Reader was very good, very very good
More to do with crying, like sadness, but the strength of the book and reader brought across the depth of the BAD times.
This book will surely become a classic. Set during the siege of Leningrad incorporating mainly fact with a little fiction it is an extraordinary story. The writing is exquisite, never sentimental or 'gushing' but totally captivating, you really become involved in the thought process of each character during the most grueling and cruel times. It is often the small details about ever day existence that truly brings home this great tragedy. However, it is not all doom and gloom, it is often a cliche to talk about the 'triumph of the human spirit' but this is a factual, historical account of just that. Never was there a more real example of the life sustaining power of art giving meaning to life.
The story this book tells is based on the true siege of Leningrad. I knew very little about this or about the composer Shostakovich so it was of historical interest without being dry. The story told is incredibly sad but not without some redemption at the end but the way it is written, the language used and the way it was read was the best part about it. A thoroughly enjoyable listen.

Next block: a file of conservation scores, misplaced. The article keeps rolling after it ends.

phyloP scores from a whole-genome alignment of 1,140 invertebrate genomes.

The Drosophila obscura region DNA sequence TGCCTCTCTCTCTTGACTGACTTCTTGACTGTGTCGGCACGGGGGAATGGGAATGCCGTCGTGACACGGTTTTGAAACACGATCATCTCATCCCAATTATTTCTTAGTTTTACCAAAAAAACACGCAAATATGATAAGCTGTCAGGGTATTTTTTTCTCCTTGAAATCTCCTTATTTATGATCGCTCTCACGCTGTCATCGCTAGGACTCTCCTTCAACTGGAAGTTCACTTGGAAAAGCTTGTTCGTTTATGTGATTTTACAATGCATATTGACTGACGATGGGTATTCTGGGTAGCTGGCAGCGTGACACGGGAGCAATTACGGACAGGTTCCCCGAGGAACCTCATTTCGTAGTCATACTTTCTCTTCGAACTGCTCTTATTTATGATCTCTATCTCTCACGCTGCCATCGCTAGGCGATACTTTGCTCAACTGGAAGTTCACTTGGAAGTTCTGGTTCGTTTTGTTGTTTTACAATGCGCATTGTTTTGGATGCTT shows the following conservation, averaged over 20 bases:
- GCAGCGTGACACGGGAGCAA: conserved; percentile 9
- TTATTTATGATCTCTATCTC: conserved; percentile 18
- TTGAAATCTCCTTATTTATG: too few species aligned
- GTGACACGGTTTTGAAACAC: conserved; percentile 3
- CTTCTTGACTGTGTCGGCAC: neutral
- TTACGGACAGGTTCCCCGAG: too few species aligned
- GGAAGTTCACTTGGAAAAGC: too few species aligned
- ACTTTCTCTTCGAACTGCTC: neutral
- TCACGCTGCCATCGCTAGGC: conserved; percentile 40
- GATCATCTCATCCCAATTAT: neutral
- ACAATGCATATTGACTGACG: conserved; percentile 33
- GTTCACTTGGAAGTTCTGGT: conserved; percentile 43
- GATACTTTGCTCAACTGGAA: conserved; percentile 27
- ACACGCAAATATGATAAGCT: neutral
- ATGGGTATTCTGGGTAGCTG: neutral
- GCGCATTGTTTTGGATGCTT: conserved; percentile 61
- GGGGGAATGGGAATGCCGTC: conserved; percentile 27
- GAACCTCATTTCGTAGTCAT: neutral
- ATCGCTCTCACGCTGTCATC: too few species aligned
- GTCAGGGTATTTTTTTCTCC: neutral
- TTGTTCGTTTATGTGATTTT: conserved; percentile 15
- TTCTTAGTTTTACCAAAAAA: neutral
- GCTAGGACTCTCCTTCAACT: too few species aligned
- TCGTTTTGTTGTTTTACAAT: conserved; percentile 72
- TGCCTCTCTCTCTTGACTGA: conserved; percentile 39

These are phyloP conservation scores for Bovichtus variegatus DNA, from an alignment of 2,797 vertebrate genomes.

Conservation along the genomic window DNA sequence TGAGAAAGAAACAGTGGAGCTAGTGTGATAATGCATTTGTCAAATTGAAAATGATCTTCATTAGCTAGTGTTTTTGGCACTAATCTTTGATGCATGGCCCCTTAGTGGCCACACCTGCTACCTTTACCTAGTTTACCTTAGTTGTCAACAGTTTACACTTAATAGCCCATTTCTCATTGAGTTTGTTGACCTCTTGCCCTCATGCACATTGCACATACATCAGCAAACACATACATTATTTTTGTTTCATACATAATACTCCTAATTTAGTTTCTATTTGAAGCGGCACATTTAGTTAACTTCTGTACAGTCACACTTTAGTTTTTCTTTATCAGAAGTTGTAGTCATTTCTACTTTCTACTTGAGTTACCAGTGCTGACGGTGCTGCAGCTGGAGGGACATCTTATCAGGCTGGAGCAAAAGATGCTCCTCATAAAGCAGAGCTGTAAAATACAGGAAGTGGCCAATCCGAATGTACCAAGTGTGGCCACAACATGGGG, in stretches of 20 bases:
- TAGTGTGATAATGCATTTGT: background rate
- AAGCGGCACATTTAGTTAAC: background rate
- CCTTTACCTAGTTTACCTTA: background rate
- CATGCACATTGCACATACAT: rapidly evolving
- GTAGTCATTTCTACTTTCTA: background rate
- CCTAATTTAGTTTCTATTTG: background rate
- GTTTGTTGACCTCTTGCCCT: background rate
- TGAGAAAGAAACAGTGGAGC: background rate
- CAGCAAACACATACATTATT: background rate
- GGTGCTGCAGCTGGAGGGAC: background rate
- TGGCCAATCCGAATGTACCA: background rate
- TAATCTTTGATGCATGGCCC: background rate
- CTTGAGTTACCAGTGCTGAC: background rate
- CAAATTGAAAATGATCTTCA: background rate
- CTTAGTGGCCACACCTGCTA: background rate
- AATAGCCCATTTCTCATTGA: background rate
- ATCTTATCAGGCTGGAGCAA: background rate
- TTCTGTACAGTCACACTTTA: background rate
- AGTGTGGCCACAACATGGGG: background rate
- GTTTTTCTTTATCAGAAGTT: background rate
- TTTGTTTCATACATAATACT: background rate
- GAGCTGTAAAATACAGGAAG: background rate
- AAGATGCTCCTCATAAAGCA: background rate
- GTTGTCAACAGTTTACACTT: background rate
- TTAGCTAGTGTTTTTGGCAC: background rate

I’ve just ‘endured’ the agony which this book shares; I didn't imagine from the title that it would provide such an insight into the siege of Leningrad. This reader is now eager to learn more about the tragic situation, and I have yet to listen to Shostakovich's 7th Symphony for the first time, but I thought that whilst listening to the book again, which I most surely will, I could remember the impact the music first makes or even listen simultaneously. Sean Barrett's voice representing the various characters is so convincing and absorbing. I feel I have been through an ordeal, which at least gives me a chance to empathise with that prolonged siege and understand more, and realise my knowledge of history is so inadequate.